KS3 > The Reformation > MPs > Sir Robert Tyrwhitt
Robert Tyrwhitt was brought up at the royal court, and was one of the first to receive a grant of monastic lands after the dissolution of the monasteries. Between 1536 and 1547 he obtained over twenty grants of former church lands.
The selling off of monastic lands was very unpopular. Although Protestants believed the monasteries and religious houses were corrupt, they also provided hospitals, poor relief and schools. It was because people were unhappy with Tyrwhitt getting an area of former religious land in Stainfield, Lincolnshire, that helped to provoke a rebellion in 1536. That rebellion later became the Pilgrimage of Grace. Tyrwhitt and his family fought against the rebels.
Tyrwhitt sat in Parliament first for his home county of Lincolnshire, in 1545, but later moved to Huntingdonshire, again buying more former church lands. Tyrwhitt and his wife were Protestants, Lady Tyrwhitt was known as a particularly devout woman. Despite this, Tyrwhitt supported Mary against Wyatt’s rebellion in Kent, 1553 and sat in the Mary I's 3rd Parliament. However, he afterwards avoided serving in Mary’s government.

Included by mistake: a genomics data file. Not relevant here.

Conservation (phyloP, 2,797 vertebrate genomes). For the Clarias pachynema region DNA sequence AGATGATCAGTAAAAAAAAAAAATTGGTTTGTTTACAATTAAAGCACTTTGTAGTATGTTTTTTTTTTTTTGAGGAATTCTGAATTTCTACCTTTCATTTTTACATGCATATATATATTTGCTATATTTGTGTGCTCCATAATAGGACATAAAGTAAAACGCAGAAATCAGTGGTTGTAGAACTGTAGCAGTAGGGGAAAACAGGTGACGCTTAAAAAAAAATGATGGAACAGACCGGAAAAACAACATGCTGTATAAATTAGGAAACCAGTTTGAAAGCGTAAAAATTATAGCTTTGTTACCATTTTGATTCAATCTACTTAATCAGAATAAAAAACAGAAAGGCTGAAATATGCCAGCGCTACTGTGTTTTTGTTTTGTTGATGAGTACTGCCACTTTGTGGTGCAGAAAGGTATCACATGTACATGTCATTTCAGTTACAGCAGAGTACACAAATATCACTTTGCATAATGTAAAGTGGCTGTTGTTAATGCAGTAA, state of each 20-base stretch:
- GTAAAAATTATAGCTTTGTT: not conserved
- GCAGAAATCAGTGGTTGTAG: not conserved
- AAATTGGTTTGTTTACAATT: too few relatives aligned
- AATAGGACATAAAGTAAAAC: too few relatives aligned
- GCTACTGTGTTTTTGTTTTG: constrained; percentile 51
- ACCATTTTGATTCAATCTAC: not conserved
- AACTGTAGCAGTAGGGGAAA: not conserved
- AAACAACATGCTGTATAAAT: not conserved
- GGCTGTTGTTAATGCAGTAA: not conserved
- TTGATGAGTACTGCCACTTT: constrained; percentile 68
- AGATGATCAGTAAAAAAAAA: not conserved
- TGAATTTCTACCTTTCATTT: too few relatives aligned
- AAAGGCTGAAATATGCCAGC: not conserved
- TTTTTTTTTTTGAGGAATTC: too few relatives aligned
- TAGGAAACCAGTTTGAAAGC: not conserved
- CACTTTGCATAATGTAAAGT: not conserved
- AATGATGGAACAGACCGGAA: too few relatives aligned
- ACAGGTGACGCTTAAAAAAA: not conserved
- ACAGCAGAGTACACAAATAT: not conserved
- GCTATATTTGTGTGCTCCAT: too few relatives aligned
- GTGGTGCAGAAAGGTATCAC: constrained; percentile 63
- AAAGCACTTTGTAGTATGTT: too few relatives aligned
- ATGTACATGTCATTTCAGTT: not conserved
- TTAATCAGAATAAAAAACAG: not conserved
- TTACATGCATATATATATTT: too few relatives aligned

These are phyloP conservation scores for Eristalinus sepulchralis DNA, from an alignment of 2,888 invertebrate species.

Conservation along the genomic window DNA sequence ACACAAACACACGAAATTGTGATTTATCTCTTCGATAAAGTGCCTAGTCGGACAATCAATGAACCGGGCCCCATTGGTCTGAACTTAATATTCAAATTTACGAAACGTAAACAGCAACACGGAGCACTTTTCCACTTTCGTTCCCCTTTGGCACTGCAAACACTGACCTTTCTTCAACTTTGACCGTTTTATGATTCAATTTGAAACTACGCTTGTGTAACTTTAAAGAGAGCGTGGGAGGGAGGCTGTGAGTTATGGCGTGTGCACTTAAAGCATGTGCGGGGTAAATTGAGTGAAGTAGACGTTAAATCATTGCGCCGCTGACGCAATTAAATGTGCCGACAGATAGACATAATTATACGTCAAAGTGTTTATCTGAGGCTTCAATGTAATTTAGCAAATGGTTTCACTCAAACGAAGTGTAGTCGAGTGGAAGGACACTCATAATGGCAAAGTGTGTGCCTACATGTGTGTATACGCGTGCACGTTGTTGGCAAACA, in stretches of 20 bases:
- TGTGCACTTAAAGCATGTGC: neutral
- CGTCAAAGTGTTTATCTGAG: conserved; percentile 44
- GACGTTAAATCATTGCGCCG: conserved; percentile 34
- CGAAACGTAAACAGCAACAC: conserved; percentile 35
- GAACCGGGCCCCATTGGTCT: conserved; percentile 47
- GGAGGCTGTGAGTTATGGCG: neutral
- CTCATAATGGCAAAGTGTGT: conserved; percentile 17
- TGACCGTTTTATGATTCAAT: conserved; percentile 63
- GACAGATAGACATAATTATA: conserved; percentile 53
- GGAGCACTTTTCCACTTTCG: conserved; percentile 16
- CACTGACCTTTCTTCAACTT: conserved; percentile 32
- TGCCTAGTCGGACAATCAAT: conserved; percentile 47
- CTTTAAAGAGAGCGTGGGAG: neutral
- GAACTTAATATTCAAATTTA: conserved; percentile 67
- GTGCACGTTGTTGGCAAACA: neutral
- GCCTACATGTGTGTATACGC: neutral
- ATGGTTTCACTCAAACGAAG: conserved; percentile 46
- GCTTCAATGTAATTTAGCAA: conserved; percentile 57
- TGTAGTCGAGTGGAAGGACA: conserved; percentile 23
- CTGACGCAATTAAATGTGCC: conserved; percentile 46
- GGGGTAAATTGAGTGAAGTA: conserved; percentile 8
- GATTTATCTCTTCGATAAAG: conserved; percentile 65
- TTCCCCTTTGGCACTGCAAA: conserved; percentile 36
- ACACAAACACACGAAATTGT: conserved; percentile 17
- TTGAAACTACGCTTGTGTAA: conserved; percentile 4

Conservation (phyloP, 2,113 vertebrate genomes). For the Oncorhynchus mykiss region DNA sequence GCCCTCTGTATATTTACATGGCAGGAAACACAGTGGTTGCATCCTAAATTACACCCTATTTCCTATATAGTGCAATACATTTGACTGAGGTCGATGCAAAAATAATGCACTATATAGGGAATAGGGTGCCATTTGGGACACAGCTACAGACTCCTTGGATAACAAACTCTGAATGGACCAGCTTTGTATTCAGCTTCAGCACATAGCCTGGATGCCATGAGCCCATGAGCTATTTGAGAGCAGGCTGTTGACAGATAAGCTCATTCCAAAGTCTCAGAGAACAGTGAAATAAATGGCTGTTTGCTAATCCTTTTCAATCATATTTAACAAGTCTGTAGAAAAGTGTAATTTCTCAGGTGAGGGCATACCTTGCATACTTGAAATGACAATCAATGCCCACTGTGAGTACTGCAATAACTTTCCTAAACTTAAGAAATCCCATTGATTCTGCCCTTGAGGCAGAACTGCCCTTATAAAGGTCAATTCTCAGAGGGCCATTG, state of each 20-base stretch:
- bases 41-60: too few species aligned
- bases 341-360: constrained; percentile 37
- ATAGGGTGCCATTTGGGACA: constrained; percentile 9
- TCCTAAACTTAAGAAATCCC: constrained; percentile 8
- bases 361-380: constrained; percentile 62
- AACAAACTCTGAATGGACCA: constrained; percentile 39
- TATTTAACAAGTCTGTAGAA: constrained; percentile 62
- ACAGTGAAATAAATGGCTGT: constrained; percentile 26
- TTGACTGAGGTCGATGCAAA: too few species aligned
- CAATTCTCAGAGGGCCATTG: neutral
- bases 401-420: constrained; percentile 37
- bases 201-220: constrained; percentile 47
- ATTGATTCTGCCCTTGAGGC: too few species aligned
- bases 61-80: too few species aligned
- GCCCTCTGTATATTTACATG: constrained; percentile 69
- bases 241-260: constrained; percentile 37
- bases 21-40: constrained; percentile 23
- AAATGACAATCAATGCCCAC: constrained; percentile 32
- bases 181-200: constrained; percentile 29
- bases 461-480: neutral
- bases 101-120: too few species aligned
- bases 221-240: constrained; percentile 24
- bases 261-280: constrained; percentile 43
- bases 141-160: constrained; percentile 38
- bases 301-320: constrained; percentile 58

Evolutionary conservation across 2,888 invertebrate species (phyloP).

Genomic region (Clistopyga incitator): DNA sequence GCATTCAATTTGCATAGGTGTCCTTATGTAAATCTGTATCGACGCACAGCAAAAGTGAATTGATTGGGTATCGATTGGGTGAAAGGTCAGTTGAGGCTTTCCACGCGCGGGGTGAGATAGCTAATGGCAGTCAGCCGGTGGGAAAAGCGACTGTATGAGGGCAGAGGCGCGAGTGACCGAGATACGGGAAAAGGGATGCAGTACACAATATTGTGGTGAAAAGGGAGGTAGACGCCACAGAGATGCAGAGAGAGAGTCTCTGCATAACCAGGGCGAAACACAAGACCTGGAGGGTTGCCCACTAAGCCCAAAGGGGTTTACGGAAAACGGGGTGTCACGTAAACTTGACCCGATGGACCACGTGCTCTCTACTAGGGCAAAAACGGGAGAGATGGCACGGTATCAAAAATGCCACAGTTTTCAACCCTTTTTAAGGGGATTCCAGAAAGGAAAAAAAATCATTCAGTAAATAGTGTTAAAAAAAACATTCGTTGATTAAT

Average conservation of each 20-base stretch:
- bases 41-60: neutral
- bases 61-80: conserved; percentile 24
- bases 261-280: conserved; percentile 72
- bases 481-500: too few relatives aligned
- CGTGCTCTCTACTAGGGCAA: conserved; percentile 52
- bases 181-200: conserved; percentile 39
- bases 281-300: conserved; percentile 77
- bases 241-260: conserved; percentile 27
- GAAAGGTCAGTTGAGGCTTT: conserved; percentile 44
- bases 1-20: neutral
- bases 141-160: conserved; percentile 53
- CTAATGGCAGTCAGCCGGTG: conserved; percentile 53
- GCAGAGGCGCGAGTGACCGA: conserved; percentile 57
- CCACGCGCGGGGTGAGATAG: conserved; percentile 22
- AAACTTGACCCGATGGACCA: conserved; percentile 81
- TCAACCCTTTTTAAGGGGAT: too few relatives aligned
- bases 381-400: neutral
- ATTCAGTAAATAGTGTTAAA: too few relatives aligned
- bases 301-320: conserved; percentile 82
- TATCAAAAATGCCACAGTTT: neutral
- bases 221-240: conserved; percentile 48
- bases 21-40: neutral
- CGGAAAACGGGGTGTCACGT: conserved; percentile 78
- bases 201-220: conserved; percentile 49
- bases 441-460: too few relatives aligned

After sitting in Elizabeth I’s First Parliament, he lived quietly in Huntingdonshire, holding local office and was ‘earnest in religion’. He died on 10 May 1572.
Memorial to Sir Robert Tyrwhitt & wife, All Saints' Church, Bigby, Lincolnshire
(Photograph © Julian P Guffogg)
Sir Robert Tyrwhitt
Tyrwhitt’s wife was the cousin of Henry VIII’s sixth wife, Catherine Parr. Tyrwhitt and his wife were sent as overseers to Princess Elizabeth (who would later be Queen) after Catherine’s death and had to question Elizabeth about her relationship with her stepfather, Thomas Seymour. Elizabeth never forgave them for this!